Thursday, August 12, 2010

"Magnetic Storm" on The Universe, History Channel: Coronal Mass Ejection could wipe out most of electrical grid, permanently

On Thursday, August 12, the History Channel’s “The Universe” series produced a one hour report “Magnetic Storm” (link  ).

The basic premise is that a sufficiently large coronal mass ejection(CME) from the Sun, which would probably occur at maximum sunspot activity, might overwhelm the Earth’s magnetic field and wipe out all electronics in one hemisphere, first by generating currents in transmission lines and frying transformers.

The show simulated aurora lights as far south as Washington DC in 2013, followed in minutes by a coast-to-coast blackout.

Then practically all infrastructure systems, like running water, would fail and millions of people in the developed world would die. This is the ultimate “mega-disaster” although the same effect might happen from a high altitude nuclear blast launched by a rogue state (North Korea or Iran), terrorists, or even extraterrestrials.

The massive damage from a CME could be more likely after a sudden magnetic pole shift, which hasn’t happened in 700000 years (the subject of Alan W. Eckert’s 1975 novel “The HAB Theory”). That’s because the Earth would have a period with a weak magnetic field.

The show took a sidetrip into explaining how Mars lost its magnetic field. Venus also doesn’t have one.

Utilities could harden power grid components with Faraday-cage like devices and should start planning to do so now, because a massive CME is unpredictable.

A moderate CME knocked out power in much of Quebec for a day in 1989.

The 1859 Solar Superstorm is thought to have been strong enough to be capable of knocking out the entire grid if it were to happen today. See this source at Scientific American, link . This was called the "Carrington Event".

 

The film discusses a National Academy of Sciences study in 2009 on CMEs, which I could not find. But here is a rogue copy of a New Scientist report from “GodLike Productions” where the US winds up a “developing country,” link.

There was a minor CME in late July 2010.  There was a scare over one in October 2003, with minor disruptions to satellites, the same day that Smallville aired an episode about a "Solar Flare".

Decentralized power, with solar and windmills, would seem to reduce the risk, too.

Maybe the Amish are on to something. See my Movies blog, Dec. 28, 2008. The Amish could survive CME's but not an asteroid strike, which a techie civilization might prevent. Nobody could stop or survive a supernova gamma ray burst, which, however, is much less likely that a CME.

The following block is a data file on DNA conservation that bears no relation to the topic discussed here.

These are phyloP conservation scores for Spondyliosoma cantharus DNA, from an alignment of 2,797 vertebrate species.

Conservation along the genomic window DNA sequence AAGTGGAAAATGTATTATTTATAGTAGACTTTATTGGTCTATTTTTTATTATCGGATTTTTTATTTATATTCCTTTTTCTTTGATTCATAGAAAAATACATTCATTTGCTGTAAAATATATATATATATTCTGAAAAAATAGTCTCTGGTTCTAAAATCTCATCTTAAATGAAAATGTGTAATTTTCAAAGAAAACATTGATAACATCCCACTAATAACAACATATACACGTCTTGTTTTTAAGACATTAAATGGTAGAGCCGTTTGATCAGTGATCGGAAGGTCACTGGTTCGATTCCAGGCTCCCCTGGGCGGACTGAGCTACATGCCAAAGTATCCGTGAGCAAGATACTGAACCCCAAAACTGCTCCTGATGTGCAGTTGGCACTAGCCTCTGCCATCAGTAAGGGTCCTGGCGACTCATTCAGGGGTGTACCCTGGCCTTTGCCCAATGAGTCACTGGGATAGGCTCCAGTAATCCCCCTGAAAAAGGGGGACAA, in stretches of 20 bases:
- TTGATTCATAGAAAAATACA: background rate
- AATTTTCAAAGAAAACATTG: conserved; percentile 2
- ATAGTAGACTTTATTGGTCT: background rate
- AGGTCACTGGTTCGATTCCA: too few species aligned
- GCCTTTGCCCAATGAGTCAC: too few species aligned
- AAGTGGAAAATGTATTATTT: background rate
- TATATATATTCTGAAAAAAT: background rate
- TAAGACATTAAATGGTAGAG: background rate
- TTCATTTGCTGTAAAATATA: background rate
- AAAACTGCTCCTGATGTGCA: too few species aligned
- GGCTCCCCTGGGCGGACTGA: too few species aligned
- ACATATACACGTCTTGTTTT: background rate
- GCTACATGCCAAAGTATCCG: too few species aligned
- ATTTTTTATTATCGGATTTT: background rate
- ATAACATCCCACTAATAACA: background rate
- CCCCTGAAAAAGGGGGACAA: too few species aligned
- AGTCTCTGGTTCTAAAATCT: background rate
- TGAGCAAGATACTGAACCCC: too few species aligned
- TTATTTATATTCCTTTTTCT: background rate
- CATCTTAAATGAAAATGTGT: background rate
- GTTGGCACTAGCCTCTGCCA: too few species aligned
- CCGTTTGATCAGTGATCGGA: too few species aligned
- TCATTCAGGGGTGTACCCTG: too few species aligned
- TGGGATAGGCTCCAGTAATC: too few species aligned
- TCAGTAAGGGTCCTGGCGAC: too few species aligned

Wikipedia attribution link for a diagram.

Sunday, August 01, 2010

"Volcanoes" episode of "This Angry Earth" on Weather Channel covers Mt. St. Helens, and Mammoth Lakes risk

On July 25, right as a brutal thunderstorm exited the DC area, the Weather Channel aired an hour-long episode from its “This Angry Earth” series called “Volcanoes”.

Most of the episode focused on the May 1980 eruption of Mount St. Helens in Washington State. The May 18 eruption occurred after a series earthquake caused a landslide and unplugged a volcanic cap, which exploded the way a pop bottle fizzles.

The show focused on local hermit Harry Truman, as well as a young geologist, and others who lost their lives when they were obliterated. Various sites around the mountain were covered with 300 feet of ash, and the mountain lost over 1300 feet of elevation, a kind of natural “mountaintop removal”.

The show went on to cover the apocalyptic hazard posed by other Cascade Range volcanoes, especially Mt. Rainier itself, which could become vulnerable to an explosive eruption after a landslide.

The show then covered the hazard of the Mammoth Lakes area (also Mono Lake) of the Sierras in California, along US 395, somewhat north of Bishop. An explosive eruption could obliterate everything for 75 miles, and cover the entire country with an ash cloud.  I've been in the area several times.The supervolcano caldera around Yellowstone has erupted once every 600000 years (moving East with each eruption) but that hazard was not discussed.

Mount Pinatubo in the Philippines erupted explosively in 1991 and was discussed, as were other eruptions in the West Indies and Colombia.

YouTube video of eruption by Spikedeadman:



Wikipedia attribution link for NASA view of St. Helens.  I flew over it in a commercial flight from Seattle in August, 1980.